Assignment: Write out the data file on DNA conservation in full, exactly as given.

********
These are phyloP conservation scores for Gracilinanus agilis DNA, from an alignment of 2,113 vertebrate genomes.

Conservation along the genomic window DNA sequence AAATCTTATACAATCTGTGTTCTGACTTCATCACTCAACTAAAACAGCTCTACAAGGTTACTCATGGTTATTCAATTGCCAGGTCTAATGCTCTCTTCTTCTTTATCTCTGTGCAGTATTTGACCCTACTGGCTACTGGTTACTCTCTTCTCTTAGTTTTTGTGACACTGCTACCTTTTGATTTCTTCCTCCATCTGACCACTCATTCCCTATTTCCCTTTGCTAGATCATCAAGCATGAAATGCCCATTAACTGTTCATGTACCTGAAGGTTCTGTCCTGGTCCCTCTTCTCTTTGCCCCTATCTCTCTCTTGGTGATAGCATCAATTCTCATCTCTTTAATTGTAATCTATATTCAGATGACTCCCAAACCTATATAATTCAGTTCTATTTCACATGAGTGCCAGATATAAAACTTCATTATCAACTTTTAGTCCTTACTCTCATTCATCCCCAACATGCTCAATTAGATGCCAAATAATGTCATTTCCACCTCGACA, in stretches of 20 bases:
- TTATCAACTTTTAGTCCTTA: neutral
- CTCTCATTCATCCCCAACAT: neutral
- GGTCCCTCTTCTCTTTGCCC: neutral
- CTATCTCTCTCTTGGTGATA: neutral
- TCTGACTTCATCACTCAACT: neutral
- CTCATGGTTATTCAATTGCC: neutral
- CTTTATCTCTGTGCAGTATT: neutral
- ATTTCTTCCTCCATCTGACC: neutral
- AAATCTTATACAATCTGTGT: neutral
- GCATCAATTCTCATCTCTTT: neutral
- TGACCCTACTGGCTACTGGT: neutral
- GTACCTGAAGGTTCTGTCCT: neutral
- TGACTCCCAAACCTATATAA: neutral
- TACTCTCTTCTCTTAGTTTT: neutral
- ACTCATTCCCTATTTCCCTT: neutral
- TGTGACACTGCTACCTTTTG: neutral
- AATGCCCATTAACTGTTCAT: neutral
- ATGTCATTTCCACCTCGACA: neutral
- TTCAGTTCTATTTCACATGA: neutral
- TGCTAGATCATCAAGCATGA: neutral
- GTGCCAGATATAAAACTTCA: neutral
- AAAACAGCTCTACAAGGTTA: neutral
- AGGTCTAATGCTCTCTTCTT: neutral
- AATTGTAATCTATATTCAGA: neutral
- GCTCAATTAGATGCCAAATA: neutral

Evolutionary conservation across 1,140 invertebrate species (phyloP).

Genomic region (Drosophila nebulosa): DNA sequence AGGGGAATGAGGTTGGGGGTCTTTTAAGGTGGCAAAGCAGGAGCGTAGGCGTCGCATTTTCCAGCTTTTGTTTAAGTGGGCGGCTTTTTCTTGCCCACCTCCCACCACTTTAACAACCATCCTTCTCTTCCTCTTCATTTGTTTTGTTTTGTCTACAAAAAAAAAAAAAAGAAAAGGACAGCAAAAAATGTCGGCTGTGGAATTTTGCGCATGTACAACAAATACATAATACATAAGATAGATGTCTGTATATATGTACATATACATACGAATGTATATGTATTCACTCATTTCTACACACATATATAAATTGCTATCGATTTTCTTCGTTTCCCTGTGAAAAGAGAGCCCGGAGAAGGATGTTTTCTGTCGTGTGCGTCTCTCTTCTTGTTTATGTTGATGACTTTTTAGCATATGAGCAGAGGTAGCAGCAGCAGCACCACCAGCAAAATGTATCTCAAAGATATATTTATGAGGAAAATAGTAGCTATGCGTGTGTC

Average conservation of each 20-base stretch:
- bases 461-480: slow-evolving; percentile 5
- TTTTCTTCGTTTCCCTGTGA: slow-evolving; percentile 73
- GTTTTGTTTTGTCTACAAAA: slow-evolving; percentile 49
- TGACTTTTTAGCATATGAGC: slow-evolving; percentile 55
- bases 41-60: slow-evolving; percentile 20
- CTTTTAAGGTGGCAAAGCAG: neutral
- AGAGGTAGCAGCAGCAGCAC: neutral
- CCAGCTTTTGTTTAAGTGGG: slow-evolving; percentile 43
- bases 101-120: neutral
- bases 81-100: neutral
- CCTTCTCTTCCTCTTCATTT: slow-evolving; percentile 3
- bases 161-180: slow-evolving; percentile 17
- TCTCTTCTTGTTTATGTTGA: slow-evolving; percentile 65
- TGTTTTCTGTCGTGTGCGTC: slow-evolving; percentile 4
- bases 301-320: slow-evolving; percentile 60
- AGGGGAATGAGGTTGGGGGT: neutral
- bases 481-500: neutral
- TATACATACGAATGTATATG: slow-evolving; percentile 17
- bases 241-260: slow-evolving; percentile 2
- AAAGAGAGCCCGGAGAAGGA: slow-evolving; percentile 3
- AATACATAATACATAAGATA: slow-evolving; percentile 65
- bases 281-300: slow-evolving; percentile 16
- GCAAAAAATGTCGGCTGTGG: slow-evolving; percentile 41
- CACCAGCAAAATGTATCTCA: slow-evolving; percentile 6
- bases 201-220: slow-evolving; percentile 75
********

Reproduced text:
These are phyloP conservation scores for Gracilinanus agilis DNA, from an alignment of 2,113 vertebrate genomes.

Conservation along the genomic window DNA sequence AAATCTTATACAATCTGTGTTCTGACTTCATCACTCAACTAAAACAGCTCTACAAGGTTACTCATGGTTATTCAATTGCCAGGTCTAATGCTCTCTTCTTCTTTATCTCTGTGCAGTATTTGACCCTACTGGCTACTGGTTACTCTCTTCTCTTAGTTTTTGTGACACTGCTACCTTTTGATTTCTTCCTCCATCTGACCACTCATTCCCTATTTCCCTTTGCTAGATCATCAAGCATGAAATGCCCATTAACTGTTCATGTACCTGAAGGTTCTGTCCTGGTCCCTCTTCTCTTTGCCCCTATCTCTCTCTTGGTGATAGCATCAATTCTCATCTCTTTAATTGTAATCTATATTCAGATGACTCCCAAACCTATATAATTCAGTTCTATTTCACATGAGTGCCAGATATAAAACTTCATTATCAACTTTTAGTCCTTACTCTCATTCATCCCCAACATGCTCAATTAGATGCCAAATAATGTCATTTCCACCTCGACA, in stretches of 20 bases:
- TTATCAACTTTTAGTCCTTA: neutral
- CTCTCATTCATCCCCAACAT: neutral
- GGTCCCTCTTCTCTTTGCCC: neutral
- CTATCTCTCTCTTGGTGATA: neutral
- TCTGACTTCATCACTCAACT: neutral
- CTCATGGTTATTCAATTGCC: neutral
- CTTTATCTCTGTGCAGTATT: neutral
- ATTTCTTCCTCCATCTGACC: neutral
- AAATCTTATACAATCTGTGT: neutral
- GCATCAATTCTCATCTCTTT: neutral
- TGACCCTACTGGCTACTGGT: neutral
- GTACCTGAAGGTTCTGTCCT: neutral
- TGACTCCCAAACCTATATAA: neutral
- TACTCTCTTCTCTTAGTTTT: neutral
- ACTCATTCCCTATTTCCCTT: neutral
- TGTGACACTGCTACCTTTTG: neutral
- AATGCCCATTAACTGTTCAT: neutral
- ATGTCATTTCCACCTCGACA: neutral
- TTCAGTTCTATTTCACATGA: neutral
- TGCTAGATCATCAAGCATGA: neutral
- GTGCCAGATATAAAACTTCA: neutral
- AAAACAGCTCTACAAGGTTA: neutral
- AGGTCTAATGCTCTCTTCTT: neutral
- AATTGTAATCTATATTCAGA: neutral
- GCTCAATTAGATGCCAAATA: neutral

Evolutionary conservation across 1,140 invertebrate species (phyloP).

Genomic region (Drosophila nebulosa): DNA sequence AGGGGAATGAGGTTGGGGGTCTTTTAAGGTGGCAAAGCAGGAGCGTAGGCGTCGCATTTTCCAGCTTTTGTTTAAGTGGGCGGCTTTTTCTTGCCCACCTCCCACCACTTTAACAACCATCCTTCTCTTCCTCTTCATTTGTTTTGTTTTGTCTACAAAAAAAAAAAAAAGAAAAGGACAGCAAAAAATGTCGGCTGTGGAATTTTGCGCATGTACAACAAATACATAATACATAAGATAGATGTCTGTATATATGTACATATACATACGAATGTATATGTATTCACTCATTTCTACACACATATATAAATTGCTATCGATTTTCTTCGTTTCCCTGTGAAAAGAGAGCCCGGAGAAGGATGTTTTCTGTCGTGTGCGTCTCTCTTCTTGTTTATGTTGATGACTTTTTAGCATATGAGCAGAGGTAGCAGCAGCAGCACCACCAGCAAAATGTATCTCAAAGATATATTTATGAGGAAAATAGTAGCTATGCGTGTGTC

Average conservation of each 20-base stretch:
- bases 461-480: slow-evolving; percentile 5
- TTTTCTTCGTTTCCCTGTGA: slow-evolving; percentile 73
- GTTTTGTTTTGTCTACAAAA: slow-evolving; percentile 49
- TGACTTTTTAGCATATGAGC: slow-evolving; percentile 55
- bases 41-60: slow-evolving; percentile 20
- CTTTTAAGGTGGCAAAGCAG: neutral
- AGAGGTAGCAGCAGCAGCAC: neutral
- CCAGCTTTTGTTTAAGTGGG: slow-evolving; percentile 43
- bases 101-120: neutral
- bases 81-100: neutral
- CCTTCTCTTCCTCTTCATTT: slow-evolving; percentile 3
- bases 161-180: slow-evolving; percentile 17
- TCTCTTCTTGTTTATGTTGA: slow-evolving; percentile 65
- TGTTTTCTGTCGTGTGCGTC: slow-evolving; percentile 4
- bases 301-320: slow-evolving; percentile 60
- AGGGGAATGAGGTTGGGGGT: neutral
- bases 481-500: neutral
- TATACATACGAATGTATATG: slow-evolving; percentile 17
- bases 241-260: slow-evolving; percentile 2
- AAAGAGAGCCCGGAGAAGGA: slow-evolving; percentile 3
- AATACATAATACATAAGATA: slow-evolving; percentile 65
- bases 281-300: slow-evolving; percentile 16
- GCAAAAAATGTCGGCTGTGG: slow-evolving; percentile 41
- CACCAGCAAAATGTATCTCA: slow-evolving; percentile 6
- bases 201-220: slow-evolving; percentile 75